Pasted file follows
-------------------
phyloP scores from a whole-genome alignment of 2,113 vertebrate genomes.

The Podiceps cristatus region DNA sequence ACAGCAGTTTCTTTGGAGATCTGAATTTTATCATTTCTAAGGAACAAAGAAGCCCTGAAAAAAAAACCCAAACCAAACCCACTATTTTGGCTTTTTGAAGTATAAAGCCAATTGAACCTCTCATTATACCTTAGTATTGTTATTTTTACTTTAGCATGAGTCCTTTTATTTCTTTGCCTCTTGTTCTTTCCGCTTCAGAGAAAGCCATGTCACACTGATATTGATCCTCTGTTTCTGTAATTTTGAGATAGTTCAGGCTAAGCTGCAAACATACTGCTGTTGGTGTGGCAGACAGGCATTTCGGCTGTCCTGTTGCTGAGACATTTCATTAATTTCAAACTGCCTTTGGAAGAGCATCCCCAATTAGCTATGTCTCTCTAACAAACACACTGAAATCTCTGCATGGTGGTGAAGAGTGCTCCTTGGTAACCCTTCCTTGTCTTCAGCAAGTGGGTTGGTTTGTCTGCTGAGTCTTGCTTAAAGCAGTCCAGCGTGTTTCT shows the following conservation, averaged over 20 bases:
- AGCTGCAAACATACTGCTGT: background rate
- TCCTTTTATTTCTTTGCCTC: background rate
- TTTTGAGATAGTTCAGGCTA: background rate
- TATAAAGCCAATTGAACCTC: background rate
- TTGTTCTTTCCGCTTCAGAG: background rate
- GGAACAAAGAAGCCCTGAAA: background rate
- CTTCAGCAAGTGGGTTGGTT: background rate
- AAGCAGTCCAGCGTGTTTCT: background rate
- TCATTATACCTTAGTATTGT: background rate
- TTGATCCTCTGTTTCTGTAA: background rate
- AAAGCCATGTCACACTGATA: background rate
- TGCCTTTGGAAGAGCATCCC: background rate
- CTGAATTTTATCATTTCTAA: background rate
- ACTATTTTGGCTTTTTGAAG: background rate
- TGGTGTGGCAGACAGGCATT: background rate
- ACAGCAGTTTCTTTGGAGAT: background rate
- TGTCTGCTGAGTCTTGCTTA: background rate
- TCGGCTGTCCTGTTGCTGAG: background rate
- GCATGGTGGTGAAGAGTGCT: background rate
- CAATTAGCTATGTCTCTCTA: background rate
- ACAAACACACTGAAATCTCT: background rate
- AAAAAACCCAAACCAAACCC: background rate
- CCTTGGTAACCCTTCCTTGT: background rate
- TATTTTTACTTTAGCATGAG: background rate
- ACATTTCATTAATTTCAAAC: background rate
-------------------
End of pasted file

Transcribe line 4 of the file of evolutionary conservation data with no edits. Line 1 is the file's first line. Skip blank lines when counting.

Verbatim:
- TCCTTTTATTTCTTTGCCTC: background rate